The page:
Maryland's Health Matters - Midtown - Winter 2018 - 9

appointments and care for their wound at home-steps

Bioengineered skin substitutes are materials that

that are critical to their success.

resemble human skin in structure and are used as

Wounds treated in the program typically heal within eight

a replacement for skin.

to 12 weeks. During this time, the patient's wound is evalu-

Negative pressure wound therapy is a noninvasive

ated and measured each week, which impacts the patient's

therapy that uses controlled negative pressure to

treatment plan. "We adapt our plans to the patient's rate of

stimulate the growth of healthy tissue.

healing. Some wounds heal faster than others, and we may

Debridement is the medical removal of dead, damaged

encounter complications, but that's OK. Our treatment plans

or infected tissue to improve healing of the remaining

are flexible, which allows us to meet every patient need that

healthy tissue.
Advanced dressing and wraps protect the wound from

may arise," says Dr. Anthony.
During the first weeks of the program, the team is

bacteria. They include hydrocolloid, hydrogel, alginate

focused on reducing pressure on the wound, cleansing it

and collagen dressings.

and applying minor skin substitutes. This process, called

For most nonhealing wounds, treatment includes

offloading, allows the wound to resume the healing process

a combination of therapies. The most complex wounds

that had been blocked by dead tissue. In addition, patients

require time. "Wounds, even complicated ones, can heal,"

with underlying medical conditions like diabetes or periph-

says Dr. Wynes. "The hundreds of patients that we have

eral artery disease are referred to respective centers for

helped are proof. But the successful healing of a wound

care-the University of Maryland Center for Diabetes and

requires expertise, a dedicated care team and a patient

Endocrinology and the Vascular Center, both conveniently

who is committed to the process." 

located at UMMC Midtown Campus.
If the wound remains unhealed, doctors turn to more
advanced treatment options:
Hyperbaric oxygen therapy provides oxygen

MAKE AN APPOINTMENT

to all parts of the body in amounts greater than
possible under normal conditions. The combination

If you have a nonhealing wound, make an appointment
at the Wound Healing Center at UMMC Midtown Campus.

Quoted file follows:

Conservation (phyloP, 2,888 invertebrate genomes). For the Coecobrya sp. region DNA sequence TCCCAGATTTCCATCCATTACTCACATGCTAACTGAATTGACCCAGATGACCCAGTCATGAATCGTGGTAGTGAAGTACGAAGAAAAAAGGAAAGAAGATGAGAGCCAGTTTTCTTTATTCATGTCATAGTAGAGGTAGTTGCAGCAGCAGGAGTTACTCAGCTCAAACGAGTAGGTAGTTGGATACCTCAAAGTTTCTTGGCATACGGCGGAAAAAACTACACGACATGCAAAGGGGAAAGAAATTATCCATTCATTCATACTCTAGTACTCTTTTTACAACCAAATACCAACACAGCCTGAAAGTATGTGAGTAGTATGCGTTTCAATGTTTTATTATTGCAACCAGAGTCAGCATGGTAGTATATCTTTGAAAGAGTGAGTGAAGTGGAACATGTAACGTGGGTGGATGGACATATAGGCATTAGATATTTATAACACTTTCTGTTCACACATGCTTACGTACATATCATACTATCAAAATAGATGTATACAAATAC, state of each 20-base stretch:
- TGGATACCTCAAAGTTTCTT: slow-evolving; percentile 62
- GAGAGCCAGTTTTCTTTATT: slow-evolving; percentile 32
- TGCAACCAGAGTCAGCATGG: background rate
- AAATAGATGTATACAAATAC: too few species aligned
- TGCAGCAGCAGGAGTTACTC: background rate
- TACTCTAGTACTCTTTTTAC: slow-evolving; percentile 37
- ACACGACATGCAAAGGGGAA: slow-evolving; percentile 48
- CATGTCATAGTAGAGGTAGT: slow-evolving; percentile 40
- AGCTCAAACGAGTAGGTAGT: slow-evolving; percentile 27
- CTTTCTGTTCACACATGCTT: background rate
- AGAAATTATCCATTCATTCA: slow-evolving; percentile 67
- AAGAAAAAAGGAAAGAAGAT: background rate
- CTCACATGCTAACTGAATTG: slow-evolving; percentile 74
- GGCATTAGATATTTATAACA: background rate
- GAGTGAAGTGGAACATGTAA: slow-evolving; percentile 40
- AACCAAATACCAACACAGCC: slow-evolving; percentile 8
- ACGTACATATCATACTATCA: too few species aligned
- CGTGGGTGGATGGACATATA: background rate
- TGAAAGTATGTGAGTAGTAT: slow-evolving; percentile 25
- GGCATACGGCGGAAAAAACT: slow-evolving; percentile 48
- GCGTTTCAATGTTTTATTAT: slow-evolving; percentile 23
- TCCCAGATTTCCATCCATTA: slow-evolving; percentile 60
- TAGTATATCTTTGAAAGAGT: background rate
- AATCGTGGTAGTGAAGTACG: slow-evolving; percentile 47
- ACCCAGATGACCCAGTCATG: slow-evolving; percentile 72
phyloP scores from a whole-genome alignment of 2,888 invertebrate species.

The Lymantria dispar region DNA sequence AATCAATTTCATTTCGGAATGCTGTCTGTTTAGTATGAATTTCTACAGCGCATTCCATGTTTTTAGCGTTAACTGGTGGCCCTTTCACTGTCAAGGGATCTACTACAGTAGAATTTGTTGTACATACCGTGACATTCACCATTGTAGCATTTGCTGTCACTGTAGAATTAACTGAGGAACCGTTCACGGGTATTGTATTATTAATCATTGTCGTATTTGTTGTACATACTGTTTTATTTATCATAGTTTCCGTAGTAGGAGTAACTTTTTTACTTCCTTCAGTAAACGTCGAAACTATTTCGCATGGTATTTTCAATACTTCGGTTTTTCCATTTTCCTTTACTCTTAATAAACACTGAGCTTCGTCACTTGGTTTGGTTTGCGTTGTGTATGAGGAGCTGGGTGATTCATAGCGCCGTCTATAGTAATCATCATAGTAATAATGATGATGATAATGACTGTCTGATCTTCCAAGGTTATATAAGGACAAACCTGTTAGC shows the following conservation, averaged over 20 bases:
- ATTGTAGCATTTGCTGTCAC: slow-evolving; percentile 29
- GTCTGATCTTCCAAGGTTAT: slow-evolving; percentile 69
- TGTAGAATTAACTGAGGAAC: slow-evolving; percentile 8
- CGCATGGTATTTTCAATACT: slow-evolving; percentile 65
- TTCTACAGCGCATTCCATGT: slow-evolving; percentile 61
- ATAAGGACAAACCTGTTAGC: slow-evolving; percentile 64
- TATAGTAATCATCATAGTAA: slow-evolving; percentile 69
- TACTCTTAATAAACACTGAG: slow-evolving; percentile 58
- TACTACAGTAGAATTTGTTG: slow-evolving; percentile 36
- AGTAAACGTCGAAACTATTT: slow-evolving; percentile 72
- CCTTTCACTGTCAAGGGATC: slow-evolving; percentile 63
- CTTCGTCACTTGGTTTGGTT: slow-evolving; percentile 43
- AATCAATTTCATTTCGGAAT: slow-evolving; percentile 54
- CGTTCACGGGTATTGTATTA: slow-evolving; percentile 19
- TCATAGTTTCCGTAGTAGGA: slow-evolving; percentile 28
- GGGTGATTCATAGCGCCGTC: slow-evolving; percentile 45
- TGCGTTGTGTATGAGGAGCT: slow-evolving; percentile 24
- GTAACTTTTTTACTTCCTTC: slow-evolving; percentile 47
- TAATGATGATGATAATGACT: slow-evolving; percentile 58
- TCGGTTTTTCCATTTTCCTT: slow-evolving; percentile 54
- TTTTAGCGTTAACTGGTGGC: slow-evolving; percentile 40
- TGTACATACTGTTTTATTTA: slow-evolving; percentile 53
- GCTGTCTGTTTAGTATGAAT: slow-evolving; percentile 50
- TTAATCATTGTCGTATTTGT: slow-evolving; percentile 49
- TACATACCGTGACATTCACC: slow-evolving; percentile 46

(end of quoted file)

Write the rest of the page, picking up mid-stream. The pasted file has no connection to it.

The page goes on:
Call 1-855-866-HEAL or 410-225-8600.

of 100 percent oxygen and pressure sometimes
speeds the healing process.

GIVE YOUR WOUND A CHANCE TO HEAL

Follow these at-home wound care guidelines to give your body the best chance at healing.

1

STOP THE
BLEEDING.

Apply pressure with

2

CLEAN THE WOUND
GENTLY BUT THOROUGHLY.

Start by washing your

3

PROTECT
THE WOUND.

Apply an antibiotic

4

KEEP AN EYE OUT
FOR INFECTION.

Warmth, redness, swelling,

a piece of gauze. If blood

hands to reduce the spread

ointment, if desired, and

pain, oozing and flu-like

soaks through the first

of germs. Rinse the wound

cover the wound with an

symptoms (fever, chills,

piece of gauze, add

with cool water, then

adhesive bandage to keep

body aches) could mean

another, but don't remove

remove any debris with

germs out. Remember to

infection. If you experience

the first piece. You may

tweezers sanitized in

change the bandage

any of these symptoms,

have to hold pressure

alcohol. Wash the wound

every day.

see your doctor right away.

for several minutes.

with soap and warm water.

umm.edu/midtown | Winter 2018  9


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Table of Contents for the Digital Edition of Maryland's Health Matters - Midtown - Winter 2018

In This Issue
Maryland's Health Matters - Midtown - Winter 2018 - 1
Maryland's Health Matters - Midtown - Winter 2018 - In This Issue
Maryland's Health Matters - Midtown - Winter 2018 - 3
Maryland's Health Matters - Midtown - Winter 2018 - 4
Maryland's Health Matters - Midtown - Winter 2018 - 5
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Maryland's Health Matters - Midtown - Winter 2018 - 7
Maryland's Health Matters - Midtown - Winter 2018 - 8
Maryland's Health Matters - Midtown - Winter 2018 - 9
Maryland's Health Matters - Midtown - Winter 2018 - 10
Maryland's Health Matters - Midtown - Winter 2018 - 11
Maryland's Health Matters - Midtown - Winter 2018 - 12
Maryland's Health Matters - Midtown - Winter 2018 - 13
Maryland's Health Matters - Midtown - Winter 2018 - 14
Maryland's Health Matters - Midtown - Winter 2018 - 15
Maryland's Health Matters - Midtown - Winter 2018 - 16
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